Carbon offsets plan stirs up controversy in California
The owners of California’s most polluting industries will be breathing a little easier under a greenhouse gas rule being developed by the state — but their neighbors will not be so lucky.
Californian businesses will soon be allowed to purchase carbon offsets to help them achieve up to 8 percent of required greenhouse gas reductions under the state’s climate change rules. So an oil refinery or factory could sink some funds into a reforestation or energy-efficiency project somewhere else in the U.S. and not reduce its own pollution as much.
The carbon offset rule, being developed by the California Air Resources Board (ARB), will help ensure that the state’s climate change regulations do what they are intended to do — reduce the amount of greenhouse gases going into the atmosphere.
But it will do little for Californians who were eager to breathe cleaner air as a byproduct of the climate change rules. And some worry that carbon offset projects funded by Californian businesses could be scams, in some cases projects that would have moved forward anyway. Those concerns triggered a lawsuit against the state’s planned use of carbon offsets, but the lawsuit was dismissed in January.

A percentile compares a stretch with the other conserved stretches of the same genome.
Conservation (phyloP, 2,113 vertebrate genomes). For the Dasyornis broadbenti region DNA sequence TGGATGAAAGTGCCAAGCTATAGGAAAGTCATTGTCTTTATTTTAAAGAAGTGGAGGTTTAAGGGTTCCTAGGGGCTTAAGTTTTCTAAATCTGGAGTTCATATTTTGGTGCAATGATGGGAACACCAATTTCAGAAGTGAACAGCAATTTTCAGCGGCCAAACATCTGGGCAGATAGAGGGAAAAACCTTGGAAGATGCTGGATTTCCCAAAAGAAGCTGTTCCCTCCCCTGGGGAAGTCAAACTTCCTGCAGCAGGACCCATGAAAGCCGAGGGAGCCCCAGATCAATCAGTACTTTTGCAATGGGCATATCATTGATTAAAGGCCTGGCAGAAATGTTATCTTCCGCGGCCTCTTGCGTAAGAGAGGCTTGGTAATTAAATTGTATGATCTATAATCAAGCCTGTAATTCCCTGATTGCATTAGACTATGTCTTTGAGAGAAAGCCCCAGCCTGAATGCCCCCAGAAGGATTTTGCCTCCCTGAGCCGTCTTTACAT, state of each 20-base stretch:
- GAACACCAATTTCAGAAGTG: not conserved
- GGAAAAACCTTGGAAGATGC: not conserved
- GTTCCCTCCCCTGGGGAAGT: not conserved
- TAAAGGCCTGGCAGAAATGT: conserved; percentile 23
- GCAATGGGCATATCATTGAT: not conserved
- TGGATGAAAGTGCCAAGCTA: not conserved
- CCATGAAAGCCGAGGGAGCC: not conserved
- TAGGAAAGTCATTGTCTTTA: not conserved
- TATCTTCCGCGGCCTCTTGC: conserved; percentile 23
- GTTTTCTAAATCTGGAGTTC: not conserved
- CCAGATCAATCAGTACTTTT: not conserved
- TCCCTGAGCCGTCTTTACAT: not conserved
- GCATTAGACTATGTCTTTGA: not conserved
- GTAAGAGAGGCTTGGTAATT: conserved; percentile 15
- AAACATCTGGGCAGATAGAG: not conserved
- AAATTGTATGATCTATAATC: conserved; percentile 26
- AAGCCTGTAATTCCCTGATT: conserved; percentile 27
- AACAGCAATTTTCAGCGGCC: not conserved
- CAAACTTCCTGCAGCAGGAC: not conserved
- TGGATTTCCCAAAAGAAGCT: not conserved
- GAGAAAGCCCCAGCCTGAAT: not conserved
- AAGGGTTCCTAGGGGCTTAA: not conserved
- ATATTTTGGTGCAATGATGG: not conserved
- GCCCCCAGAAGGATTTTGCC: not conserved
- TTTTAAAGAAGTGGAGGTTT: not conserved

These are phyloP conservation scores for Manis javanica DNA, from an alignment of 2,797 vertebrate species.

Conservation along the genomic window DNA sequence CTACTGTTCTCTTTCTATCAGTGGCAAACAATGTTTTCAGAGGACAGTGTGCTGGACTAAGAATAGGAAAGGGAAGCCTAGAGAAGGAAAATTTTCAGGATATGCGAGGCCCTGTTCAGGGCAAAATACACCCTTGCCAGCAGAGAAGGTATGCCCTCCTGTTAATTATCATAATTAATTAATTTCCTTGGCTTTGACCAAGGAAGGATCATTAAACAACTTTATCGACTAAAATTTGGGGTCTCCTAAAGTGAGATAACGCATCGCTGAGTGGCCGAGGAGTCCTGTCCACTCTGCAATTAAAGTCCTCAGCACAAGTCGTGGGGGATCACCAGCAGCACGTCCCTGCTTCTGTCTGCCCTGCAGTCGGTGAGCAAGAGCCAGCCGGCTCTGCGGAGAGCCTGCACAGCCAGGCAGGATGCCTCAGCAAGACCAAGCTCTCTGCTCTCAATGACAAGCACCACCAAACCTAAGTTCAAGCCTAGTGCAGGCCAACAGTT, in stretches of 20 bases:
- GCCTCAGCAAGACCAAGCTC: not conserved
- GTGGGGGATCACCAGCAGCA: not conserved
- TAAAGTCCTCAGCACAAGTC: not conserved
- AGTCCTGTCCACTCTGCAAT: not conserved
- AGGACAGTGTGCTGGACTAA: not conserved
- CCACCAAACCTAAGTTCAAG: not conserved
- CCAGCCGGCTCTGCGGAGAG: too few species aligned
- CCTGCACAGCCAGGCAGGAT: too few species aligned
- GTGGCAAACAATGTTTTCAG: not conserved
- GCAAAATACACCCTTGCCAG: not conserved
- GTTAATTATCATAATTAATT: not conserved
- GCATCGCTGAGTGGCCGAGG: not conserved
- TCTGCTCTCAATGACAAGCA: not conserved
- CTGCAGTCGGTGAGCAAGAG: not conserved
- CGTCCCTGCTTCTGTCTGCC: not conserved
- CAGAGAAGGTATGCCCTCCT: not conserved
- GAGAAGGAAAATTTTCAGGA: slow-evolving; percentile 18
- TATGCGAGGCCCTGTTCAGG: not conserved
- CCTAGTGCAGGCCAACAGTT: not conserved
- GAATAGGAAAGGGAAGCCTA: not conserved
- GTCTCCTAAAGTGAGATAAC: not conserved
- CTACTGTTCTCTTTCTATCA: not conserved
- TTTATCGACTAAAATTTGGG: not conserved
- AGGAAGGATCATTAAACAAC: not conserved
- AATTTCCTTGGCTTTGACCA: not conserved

[S]tate officials and some environmentalists say offsets are a perfectly legitimate way to combat global warming.
They say offsets give California companies greater leeway in how they follow the state’s climate-change law, AB 32, which was signed into law in 2006. With companies spending an estimated $1 billion a year to comply, this flexibility will help them save money.
“Offsets are a low-cost mechanism,” said Rajinder Sahota, manager of the ARB’s climate change program evaluation branch. The ARB oversees the state’s year-old carbon emissions standards and will police the use of offsets.
Still, some critics say companies in California shouldn’t be allowed to satisfy part of their regulatory burden by paying someone in another state to curb their carbon emissions.
“The local communities living on the fence lines of the refineries and power plants and incinerators don’t receive the benefits,” said Jeff Conant of Friends of the Earth, another critic of offsets.
The use of carbon offsets can be controversial, but it is widespread. It’s allowed, for example, in the European Union’s carbon-trading scheme.
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